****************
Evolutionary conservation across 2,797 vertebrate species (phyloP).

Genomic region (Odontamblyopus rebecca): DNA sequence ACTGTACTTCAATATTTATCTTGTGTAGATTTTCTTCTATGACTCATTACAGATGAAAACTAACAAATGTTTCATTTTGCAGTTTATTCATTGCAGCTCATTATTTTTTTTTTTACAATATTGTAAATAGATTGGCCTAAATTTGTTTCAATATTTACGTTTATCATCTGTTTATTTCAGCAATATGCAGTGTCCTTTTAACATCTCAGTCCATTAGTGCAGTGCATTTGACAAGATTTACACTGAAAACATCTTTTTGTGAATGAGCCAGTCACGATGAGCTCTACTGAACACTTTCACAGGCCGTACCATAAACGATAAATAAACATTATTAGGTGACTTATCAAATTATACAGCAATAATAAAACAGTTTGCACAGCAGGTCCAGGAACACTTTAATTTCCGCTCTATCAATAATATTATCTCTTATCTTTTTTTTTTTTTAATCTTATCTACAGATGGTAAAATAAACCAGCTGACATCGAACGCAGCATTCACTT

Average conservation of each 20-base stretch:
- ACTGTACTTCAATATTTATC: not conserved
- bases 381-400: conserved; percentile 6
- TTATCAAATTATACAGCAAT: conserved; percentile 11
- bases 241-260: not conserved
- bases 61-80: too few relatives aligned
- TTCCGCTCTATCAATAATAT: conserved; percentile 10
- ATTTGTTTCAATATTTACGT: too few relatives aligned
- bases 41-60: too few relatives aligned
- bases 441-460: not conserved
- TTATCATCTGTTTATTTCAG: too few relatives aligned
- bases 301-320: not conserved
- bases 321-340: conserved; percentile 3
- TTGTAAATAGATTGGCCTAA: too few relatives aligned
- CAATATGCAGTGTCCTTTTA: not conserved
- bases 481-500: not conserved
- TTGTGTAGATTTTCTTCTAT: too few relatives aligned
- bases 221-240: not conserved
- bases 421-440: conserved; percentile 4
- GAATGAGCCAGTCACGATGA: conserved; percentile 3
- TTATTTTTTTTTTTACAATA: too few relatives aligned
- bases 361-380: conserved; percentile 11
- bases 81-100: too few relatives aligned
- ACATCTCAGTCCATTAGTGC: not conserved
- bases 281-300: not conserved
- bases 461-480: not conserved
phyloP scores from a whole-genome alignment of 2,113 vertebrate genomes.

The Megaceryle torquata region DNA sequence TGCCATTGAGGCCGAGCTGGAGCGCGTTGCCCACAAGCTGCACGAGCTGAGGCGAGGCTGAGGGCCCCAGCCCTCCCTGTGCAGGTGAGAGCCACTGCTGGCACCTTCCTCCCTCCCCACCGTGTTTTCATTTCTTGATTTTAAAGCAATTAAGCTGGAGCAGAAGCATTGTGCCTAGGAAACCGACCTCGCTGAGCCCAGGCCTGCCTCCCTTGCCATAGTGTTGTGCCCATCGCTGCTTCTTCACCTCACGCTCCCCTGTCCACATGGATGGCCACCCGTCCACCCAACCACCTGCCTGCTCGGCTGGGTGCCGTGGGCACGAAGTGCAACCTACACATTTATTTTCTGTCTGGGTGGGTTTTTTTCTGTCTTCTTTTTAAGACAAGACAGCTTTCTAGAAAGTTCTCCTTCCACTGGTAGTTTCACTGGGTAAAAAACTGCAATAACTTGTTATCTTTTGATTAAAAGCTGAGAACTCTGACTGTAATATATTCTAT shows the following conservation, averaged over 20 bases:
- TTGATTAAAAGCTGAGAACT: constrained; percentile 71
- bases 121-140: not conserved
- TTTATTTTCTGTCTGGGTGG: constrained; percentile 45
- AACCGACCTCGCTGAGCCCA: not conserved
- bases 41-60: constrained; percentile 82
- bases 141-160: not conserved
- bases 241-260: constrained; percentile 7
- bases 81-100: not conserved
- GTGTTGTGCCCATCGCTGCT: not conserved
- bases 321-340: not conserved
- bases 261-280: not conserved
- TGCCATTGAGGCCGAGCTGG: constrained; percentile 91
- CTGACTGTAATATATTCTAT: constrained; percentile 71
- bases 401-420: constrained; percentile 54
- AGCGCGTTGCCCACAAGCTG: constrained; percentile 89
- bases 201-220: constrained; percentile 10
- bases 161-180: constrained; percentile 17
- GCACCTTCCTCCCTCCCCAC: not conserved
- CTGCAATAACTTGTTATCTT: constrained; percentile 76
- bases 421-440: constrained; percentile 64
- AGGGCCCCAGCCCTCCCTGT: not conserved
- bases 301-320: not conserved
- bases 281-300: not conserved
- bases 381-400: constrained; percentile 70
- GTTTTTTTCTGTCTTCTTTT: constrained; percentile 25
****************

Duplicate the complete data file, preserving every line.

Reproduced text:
Evolutionary conservation across 2,797 vertebrate species (phyloP).

Genomic region (Odontamblyopus rebecca): DNA sequence ACTGTACTTCAATATTTATCTTGTGTAGATTTTCTTCTATGACTCATTACAGATGAAAACTAACAAATGTTTCATTTTGCAGTTTATTCATTGCAGCTCATTATTTTTTTTTTTACAATATTGTAAATAGATTGGCCTAAATTTGTTTCAATATTTACGTTTATCATCTGTTTATTTCAGCAATATGCAGTGTCCTTTTAACATCTCAGTCCATTAGTGCAGTGCATTTGACAAGATTTACACTGAAAACATCTTTTTGTGAATGAGCCAGTCACGATGAGCTCTACTGAACACTTTCACAGGCCGTACCATAAACGATAAATAAACATTATTAGGTGACTTATCAAATTATACAGCAATAATAAAACAGTTTGCACAGCAGGTCCAGGAACACTTTAATTTCCGCTCTATCAATAATATTATCTCTTATCTTTTTTTTTTTTTAATCTTATCTACAGATGGTAAAATAAACCAGCTGACATCGAACGCAGCATTCACTT

Average conservation of each 20-base stretch:
- ACTGTACTTCAATATTTATC: not conserved
- bases 381-400: conserved; percentile 6
- TTATCAAATTATACAGCAAT: conserved; percentile 11
- bases 241-260: not conserved
- bases 61-80: too few relatives aligned
- TTCCGCTCTATCAATAATAT: conserved; percentile 10
- ATTTGTTTCAATATTTACGT: too few relatives aligned
- bases 41-60: too few relatives aligned
- bases 441-460: not conserved
- TTATCATCTGTTTATTTCAG: too few relatives aligned
- bases 301-320: not conserved
- bases 321-340: conserved; percentile 3
- TTGTAAATAGATTGGCCTAA: too few relatives aligned
- CAATATGCAGTGTCCTTTTA: not conserved
- bases 481-500: not conserved
- TTGTGTAGATTTTCTTCTAT: too few relatives aligned
- bases 221-240: not conserved
- bases 421-440: conserved; percentile 4
- GAATGAGCCAGTCACGATGA: conserved; percentile 3
- TTATTTTTTTTTTTACAATA: too few relatives aligned
- bases 361-380: conserved; percentile 11
- bases 81-100: too few relatives aligned
- ACATCTCAGTCCATTAGTGC: not conserved
- bases 281-300: not conserved
- bases 461-480: not conserved
phyloP scores from a whole-genome alignment of 2,113 vertebrate genomes.

The Megaceryle torquata region DNA sequence TGCCATTGAGGCCGAGCTGGAGCGCGTTGCCCACAAGCTGCACGAGCTGAGGCGAGGCTGAGGGCCCCAGCCCTCCCTGTGCAGGTGAGAGCCACTGCTGGCACCTTCCTCCCTCCCCACCGTGTTTTCATTTCTTGATTTTAAAGCAATTAAGCTGGAGCAGAAGCATTGTGCCTAGGAAACCGACCTCGCTGAGCCCAGGCCTGCCTCCCTTGCCATAGTGTTGTGCCCATCGCTGCTTCTTCACCTCACGCTCCCCTGTCCACATGGATGGCCACCCGTCCACCCAACCACCTGCCTGCTCGGCTGGGTGCCGTGGGCACGAAGTGCAACCTACACATTTATTTTCTGTCTGGGTGGGTTTTTTTCTGTCTTCTTTTTAAGACAAGACAGCTTTCTAGAAAGTTCTCCTTCCACTGGTAGTTTCACTGGGTAAAAAACTGCAATAACTTGTTATCTTTTGATTAAAAGCTGAGAACTCTGACTGTAATATATTCTAT shows the following conservation, averaged over 20 bases:
- TTGATTAAAAGCTGAGAACT: constrained; percentile 71
- bases 121-140: not conserved
- TTTATTTTCTGTCTGGGTGG: constrained; percentile 45
- AACCGACCTCGCTGAGCCCA: not conserved
- bases 41-60: constrained; percentile 82
- bases 141-160: not conserved
- bases 241-260: constrained; percentile 7
- bases 81-100: not conserved
- GTGTTGTGCCCATCGCTGCT: not conserved
- bases 321-340: not conserved
- bases 261-280: not conserved
- TGCCATTGAGGCCGAGCTGG: constrained; percentile 91
- CTGACTGTAATATATTCTAT: constrained; percentile 71
- bases 401-420: constrained; percentile 54
- AGCGCGTTGCCCACAAGCTG: constrained; percentile 89
- bases 201-220: constrained; percentile 10
- bases 161-180: constrained; percentile 17
- GCACCTTCCTCCCTCCCCAC: not conserved
- CTGCAATAACTTGTTATCTT: constrained; percentile 76
- bases 421-440: constrained; percentile 64
- AGGGCCCCAGCCCTCCCTGT: not conserved
- bases 301-320: not conserved
- bases 281-300: not conserved
- bases 381-400: constrained; percentile 70
- GTTTTTTTCTGTCTTCTTTT: constrained; percentile 25